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For Immediate Release, January 14, 2010

Contact: Noah Greenwald, (503) 484-7495

More Critical Habitat Protections on the Way for Southwestern Willow Flycatcher

Tucson, Ariz. In response to a lawsuit brought by the Center for Biological Diversity, the U.S. Fish and Wildlife Service agreed today to reconsider designation of critical habitat for the endangered southwestern willow flycatcher, while at the same time maintaining existing protections. In 2004, scientists in the U.S. Fish and Wildlife Service proposed more than 376,000 acres of critical habitat for the flycatcher, but the Bush administration only approved roughly 120,000 acres. Today’s victory could provide protections for those much-needed additional acres.

“Like so many species dependent on the rivers and streams of the Southwest, the southwestern willow flycatcher is on the brink of extinction and needs protection of more habitat if it is to survive,” said Noah Greenwald, endangered species program director at the Center for Biological Diversity. “Today’s agreement is a victory for the flycatcher and Southwest rivers.”

The flycatcher was listed as an endangered species in response to a 1993 petition from the Center. Critical habitat was first designated in 1997, but was challenged by industry and redesignated in 2005. That redesignation was then challenged by the Center, resulting in today’s agreement. The latest designation failed to include 77 percent of the river miles identified in a science-based recovery plan developed by the Fish and Wildlife Service, failing to include, for example, the entire lower Colorado River, upper San Pedro River, Santa Clara River, and much of the Rio Grande.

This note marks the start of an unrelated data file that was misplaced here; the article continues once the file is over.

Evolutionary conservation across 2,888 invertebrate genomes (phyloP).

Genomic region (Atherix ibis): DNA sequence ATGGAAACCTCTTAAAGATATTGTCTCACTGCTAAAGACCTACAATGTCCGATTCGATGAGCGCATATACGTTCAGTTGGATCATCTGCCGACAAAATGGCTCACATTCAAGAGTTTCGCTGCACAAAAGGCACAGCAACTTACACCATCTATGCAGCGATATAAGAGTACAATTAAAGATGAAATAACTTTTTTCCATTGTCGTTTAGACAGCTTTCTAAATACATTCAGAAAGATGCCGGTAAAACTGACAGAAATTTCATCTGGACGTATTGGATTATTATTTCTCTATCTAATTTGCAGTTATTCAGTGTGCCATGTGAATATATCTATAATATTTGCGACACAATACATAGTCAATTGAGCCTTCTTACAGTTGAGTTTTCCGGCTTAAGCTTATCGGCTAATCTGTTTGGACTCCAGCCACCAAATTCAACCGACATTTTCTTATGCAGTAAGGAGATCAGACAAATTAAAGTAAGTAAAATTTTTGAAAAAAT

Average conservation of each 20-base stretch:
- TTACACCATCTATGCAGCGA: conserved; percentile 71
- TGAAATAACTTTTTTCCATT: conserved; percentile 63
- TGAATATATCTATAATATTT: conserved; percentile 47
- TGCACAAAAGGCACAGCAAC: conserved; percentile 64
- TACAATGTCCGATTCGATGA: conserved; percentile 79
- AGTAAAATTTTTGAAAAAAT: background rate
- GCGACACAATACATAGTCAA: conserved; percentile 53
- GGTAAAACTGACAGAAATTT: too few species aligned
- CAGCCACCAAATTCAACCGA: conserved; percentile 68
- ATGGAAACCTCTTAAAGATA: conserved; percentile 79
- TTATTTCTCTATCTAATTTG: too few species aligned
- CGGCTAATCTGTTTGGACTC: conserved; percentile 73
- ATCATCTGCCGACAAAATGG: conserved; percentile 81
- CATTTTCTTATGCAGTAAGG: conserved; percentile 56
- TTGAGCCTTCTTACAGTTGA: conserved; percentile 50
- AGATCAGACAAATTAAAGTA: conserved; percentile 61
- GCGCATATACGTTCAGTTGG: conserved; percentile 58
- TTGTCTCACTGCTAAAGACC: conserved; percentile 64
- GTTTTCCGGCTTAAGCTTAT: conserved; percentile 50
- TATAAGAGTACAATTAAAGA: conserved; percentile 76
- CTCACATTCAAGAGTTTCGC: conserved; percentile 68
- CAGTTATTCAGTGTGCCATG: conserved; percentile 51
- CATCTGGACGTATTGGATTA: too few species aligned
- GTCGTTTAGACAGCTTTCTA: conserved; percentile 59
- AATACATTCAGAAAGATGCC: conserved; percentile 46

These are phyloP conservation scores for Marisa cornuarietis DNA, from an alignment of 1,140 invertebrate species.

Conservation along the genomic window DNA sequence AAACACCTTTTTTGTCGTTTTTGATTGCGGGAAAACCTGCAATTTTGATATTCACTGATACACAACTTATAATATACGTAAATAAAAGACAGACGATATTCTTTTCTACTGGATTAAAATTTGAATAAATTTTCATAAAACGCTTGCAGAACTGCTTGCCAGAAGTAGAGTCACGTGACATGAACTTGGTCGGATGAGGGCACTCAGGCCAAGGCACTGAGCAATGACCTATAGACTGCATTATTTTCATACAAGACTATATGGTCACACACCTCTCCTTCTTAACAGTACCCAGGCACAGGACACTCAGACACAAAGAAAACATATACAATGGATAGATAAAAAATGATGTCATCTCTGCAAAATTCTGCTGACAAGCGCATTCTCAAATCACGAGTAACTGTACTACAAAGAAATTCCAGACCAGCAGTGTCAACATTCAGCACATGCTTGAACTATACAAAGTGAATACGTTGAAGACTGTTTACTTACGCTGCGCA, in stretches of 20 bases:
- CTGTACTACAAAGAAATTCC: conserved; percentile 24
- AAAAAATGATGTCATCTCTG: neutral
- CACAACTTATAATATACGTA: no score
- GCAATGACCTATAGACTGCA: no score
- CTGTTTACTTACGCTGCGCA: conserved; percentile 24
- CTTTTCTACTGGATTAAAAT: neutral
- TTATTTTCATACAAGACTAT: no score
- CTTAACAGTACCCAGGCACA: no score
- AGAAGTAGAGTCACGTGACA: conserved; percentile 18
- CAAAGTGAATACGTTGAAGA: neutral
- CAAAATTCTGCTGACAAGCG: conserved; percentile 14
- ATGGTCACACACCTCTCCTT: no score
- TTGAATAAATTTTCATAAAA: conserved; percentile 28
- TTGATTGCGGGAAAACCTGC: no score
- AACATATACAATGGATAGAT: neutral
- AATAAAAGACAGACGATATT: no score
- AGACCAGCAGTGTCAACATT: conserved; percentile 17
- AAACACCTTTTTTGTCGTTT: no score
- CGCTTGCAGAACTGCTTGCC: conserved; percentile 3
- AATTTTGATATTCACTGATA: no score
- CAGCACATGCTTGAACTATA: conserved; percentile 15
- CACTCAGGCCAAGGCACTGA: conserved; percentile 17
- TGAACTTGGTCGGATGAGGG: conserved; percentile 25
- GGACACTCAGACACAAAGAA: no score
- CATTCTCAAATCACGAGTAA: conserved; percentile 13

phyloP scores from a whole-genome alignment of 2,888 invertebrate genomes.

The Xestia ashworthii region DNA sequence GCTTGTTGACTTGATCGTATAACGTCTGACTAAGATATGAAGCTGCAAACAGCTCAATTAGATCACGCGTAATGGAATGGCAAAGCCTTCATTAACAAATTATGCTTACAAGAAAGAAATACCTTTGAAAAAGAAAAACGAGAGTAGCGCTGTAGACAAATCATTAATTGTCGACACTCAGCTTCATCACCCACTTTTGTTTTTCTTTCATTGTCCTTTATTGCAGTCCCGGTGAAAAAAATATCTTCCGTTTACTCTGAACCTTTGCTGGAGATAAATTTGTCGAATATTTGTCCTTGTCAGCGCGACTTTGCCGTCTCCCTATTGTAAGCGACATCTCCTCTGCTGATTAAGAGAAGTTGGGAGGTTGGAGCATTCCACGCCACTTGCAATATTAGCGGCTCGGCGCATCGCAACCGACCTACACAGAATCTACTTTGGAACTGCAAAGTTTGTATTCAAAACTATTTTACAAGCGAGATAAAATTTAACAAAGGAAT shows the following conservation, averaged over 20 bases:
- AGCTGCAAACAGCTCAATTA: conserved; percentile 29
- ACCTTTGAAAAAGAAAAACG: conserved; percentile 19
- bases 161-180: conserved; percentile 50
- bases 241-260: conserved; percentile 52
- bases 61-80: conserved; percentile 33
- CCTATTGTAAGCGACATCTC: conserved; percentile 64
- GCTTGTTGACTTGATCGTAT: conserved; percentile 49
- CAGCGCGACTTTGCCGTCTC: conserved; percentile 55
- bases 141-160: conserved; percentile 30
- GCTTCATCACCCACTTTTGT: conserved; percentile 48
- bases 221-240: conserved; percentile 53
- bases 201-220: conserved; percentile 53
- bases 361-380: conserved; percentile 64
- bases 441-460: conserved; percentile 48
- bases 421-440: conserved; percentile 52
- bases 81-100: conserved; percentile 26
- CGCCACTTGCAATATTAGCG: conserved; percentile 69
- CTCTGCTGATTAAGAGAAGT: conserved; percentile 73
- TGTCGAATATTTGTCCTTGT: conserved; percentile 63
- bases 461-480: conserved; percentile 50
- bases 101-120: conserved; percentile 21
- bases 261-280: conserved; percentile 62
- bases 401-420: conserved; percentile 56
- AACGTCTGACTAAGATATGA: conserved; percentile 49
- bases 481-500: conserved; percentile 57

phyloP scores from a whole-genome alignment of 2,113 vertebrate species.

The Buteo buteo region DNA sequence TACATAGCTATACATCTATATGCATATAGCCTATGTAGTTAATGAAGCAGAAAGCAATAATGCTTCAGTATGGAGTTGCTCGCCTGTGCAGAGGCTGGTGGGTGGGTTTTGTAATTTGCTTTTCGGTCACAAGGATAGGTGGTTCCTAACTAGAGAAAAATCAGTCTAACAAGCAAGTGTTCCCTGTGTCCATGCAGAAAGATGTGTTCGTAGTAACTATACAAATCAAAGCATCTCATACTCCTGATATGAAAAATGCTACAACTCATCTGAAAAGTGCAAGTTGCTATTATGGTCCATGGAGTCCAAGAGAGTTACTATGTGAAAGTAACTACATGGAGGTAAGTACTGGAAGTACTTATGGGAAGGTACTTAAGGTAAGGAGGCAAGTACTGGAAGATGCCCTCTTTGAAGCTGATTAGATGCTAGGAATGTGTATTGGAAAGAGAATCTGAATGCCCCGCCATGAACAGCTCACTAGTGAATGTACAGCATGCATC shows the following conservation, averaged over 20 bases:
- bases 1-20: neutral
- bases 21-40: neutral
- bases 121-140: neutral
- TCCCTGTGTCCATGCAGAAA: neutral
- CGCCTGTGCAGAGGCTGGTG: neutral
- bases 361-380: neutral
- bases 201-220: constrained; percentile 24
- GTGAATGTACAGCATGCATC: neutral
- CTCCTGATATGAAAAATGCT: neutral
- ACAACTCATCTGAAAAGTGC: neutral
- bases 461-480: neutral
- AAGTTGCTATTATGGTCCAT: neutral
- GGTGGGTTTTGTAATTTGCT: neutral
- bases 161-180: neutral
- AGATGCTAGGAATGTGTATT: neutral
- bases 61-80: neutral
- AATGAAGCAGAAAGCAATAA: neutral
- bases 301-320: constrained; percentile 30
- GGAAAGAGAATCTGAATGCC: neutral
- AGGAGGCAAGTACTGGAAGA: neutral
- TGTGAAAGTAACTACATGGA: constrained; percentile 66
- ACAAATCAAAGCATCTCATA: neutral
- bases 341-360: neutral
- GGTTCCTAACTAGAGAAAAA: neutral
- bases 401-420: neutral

“The Bush administration did its utmost to provide the least possible amount of protection to endangered species, and the flycatcher was no exception,” said Greenwald. “Today’s agreement is the latest in a slew of reversals of Bush-era decisions, including a decision this week to give critical habitat to the jaguar in the United States.”

The Center for Biological Diversity has been actively working to overturn Bush decisions limiting protection for endangered species, including suing to overturn decisions affecting 55 species. To date, this campaign has been highly successful, with the Obama administration agreeing to reconsider 46 of the 54 decisions, including the flycatcher.

With 2010 being the International Year of Biodiversity, the Center has identified the flycatcher as one of the 1,000 most endangered species that need saving. Today’s agreement is the first victory of many to come in the campaign to save these species. The Center was represented in the challenge of flycatcher critical habitat by Geoff Hickox of the Western Environmental Law Center.

 

Background on the Flycatcher

The flycatcher is a small, neotropical migrant bird that breeds in streamside forests of Southern California, southern Nevada, southern Utah, Arizona, New Mexico, western Texas, and extreme northwestern Mexico. Within this range, the flycatcher has lost more than 90 percent of its habitat to dams, water withdrawal, livestock grazing, urban sprawl, and other factors. It was listed as an endangered species in 1995. Critical habitat was reduced by 68 percent, from 376,095 acres to 120,824 acres.

The Center for Biological Diversity is a national, nonprofit conservation organization with more than 255,000 members and online activists dedicated to the protection of endangered species and wild places.

 


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